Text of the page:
The editor probably should have stepped in here. Tim’s trying to do too much with this paragraph, and I don’t know if the “he” is Arnold or the professor Tim saw on TV.
The very next paragraph jumps onto Fleming.
Flemming was rude and disdainful to the young, barely 21 Chris Kerrigan in his first few days on City Council when she was mayor. Kerrigan had the temerity to defeat her pal in a fair election. Aren’t we sick of Flemming’s attitude?
Flemming doesn’t have a good bedside manner, which is one of the reasons she’s probably going to lose the election to her fellow Republican in a Democrat-heavy district. But while Kerrigan is young, he’s a big boy. He can take it. He took much worse from Rex Bohn.
The silver lining in John Kerry’s defeat is that George W. Bush must take full responsibility, along with his sycophants in Congress, for Iraq and Afghanistan. Sadly, all my predictions about Bush’s incompetence have been surpassed. But Jerry is still proud. And I am still waiting for 100,000 college Republicans to voluntarily enlist for only two years to save their feckless president. Sixty thousand for Iraq and 40,000 to Afghanistan. Oh, ha, ha, ha. That’ll be the day.
Don’t put “oh, ha, ha, ha” in a serious political opinion piece Tim! And your point isn’t enhanced by “that’ll be the day” either.
Jerry hates unions. He loves Wal-Mart. I have previously documented the predatory capitalism, Houston-style, of MAXXAM and Charles Hurwitz. Some may remember a few years ago when several workers, including the foreman, died in the de-barker out at PALCO. They had all signed the paper that said that nobody went in unless the machine was locked out. But that took extra time, and time was money, and MAXXAM was in debt due to willful mismanagement. The union was weak, so when someone complained, he got transferred. So they went in and died.
One last lesson. If you’re going to go into something like this, devote more than a paragraph and provide some detail. It’s not very persuasive to anybody who doesn’t know what the Hell you’re talking about.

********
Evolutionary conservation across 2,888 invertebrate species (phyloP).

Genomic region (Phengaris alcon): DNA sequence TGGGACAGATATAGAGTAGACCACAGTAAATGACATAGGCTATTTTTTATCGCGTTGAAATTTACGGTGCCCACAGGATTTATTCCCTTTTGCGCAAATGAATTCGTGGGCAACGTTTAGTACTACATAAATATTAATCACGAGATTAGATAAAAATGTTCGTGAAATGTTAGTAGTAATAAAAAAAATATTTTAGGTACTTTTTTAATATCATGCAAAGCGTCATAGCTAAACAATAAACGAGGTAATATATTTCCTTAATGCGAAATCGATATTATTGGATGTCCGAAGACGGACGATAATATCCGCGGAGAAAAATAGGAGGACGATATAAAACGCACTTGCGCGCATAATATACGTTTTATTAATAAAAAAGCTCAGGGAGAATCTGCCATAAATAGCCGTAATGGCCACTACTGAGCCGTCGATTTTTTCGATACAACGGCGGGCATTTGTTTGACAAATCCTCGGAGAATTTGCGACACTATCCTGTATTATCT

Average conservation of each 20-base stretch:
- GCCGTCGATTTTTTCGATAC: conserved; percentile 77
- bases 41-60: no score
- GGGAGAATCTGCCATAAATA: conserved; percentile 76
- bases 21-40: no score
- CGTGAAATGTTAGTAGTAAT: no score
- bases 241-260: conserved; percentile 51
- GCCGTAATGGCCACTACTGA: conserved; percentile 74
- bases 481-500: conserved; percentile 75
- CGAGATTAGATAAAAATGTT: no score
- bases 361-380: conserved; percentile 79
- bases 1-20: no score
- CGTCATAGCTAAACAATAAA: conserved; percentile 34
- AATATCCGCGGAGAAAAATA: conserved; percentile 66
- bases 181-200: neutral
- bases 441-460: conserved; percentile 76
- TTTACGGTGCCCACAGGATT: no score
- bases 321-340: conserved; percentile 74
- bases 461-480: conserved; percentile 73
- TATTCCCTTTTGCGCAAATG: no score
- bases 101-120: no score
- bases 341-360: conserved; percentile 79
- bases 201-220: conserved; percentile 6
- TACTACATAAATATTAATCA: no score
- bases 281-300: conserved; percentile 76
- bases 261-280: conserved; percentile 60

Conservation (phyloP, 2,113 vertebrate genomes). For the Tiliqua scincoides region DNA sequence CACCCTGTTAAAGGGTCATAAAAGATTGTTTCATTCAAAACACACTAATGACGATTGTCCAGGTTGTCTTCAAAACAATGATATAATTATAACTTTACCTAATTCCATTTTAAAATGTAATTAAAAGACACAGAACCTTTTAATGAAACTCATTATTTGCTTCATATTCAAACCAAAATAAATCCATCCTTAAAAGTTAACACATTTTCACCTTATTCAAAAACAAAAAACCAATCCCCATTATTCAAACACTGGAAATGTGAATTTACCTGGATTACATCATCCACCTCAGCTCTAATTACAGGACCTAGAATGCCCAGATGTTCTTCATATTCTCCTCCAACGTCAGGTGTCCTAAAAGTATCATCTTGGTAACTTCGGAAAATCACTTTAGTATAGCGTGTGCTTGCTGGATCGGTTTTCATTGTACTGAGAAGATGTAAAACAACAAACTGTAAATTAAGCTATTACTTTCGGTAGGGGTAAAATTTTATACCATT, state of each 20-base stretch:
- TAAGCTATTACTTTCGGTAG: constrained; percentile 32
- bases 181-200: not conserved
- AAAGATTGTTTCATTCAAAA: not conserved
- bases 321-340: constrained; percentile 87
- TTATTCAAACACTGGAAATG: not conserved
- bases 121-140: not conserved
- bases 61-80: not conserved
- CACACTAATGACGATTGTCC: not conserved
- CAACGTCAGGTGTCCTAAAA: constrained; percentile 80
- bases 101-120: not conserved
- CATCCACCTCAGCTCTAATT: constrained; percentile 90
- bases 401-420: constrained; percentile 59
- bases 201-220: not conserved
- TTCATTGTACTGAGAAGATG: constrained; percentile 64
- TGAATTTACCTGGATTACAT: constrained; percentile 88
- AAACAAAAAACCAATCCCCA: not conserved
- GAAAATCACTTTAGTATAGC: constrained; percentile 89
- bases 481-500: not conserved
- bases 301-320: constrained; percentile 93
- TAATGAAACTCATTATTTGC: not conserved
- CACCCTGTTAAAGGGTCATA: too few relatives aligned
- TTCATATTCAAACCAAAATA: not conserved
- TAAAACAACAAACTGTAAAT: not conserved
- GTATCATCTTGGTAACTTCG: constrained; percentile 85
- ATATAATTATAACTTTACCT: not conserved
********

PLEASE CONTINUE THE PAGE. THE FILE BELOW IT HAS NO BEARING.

But hey, it’s a spirited letter and a more interesting read than most of what you’ll find on any opinion page. And I’m always encouraged when I see young folk show some passion in political affairs.
Hmmmm. When did I start referring to anybody as “young folk?” The letter brings back memories…
You’ve got them in every party and ideology. This one just happens to be a conservative Republican somehow elected somewhere in Colorado. From the Greely Tribune:
Chairwoman Pat Waak said an e-mail from State Rep. Dave Schultheis, R-Colorado Springs, sent to the Tribune last week was heartless. She said Sen. Dave Owen, who is running for House District 50, should ask Schultheis to apologize to the Bustillos family.
In the e-mail last week, Schultheis asked about the citizenship status of the family, three of whose children died after a car wreck Oct. 2. The Tribune put the e-mail online, where hundreds of readers continue to discuss it.
Schultheis said later he regretted the timing of the e-mail and said he did not intend to appear insensitive.
Brian Mason, communications director for the state Democrats, said the e-mail was just that.
“The question by itself was inappropriate, but the timing was just reprehensible,” Mason said.<
And the kicker.
Schultheis had said someone asked him about the family’s legal status, and that inquiry prompted him to contact the Tribune. He later said he should have waited. He also said the Tribune should not have posted the e-mail to its Web site so quickly.
Yeah, it was all the paper’s fault for printing his lame-ass letter. And no, he shouldn’t have “waited.” It shouldn’t have even crossed his mind to bring it up – at any time.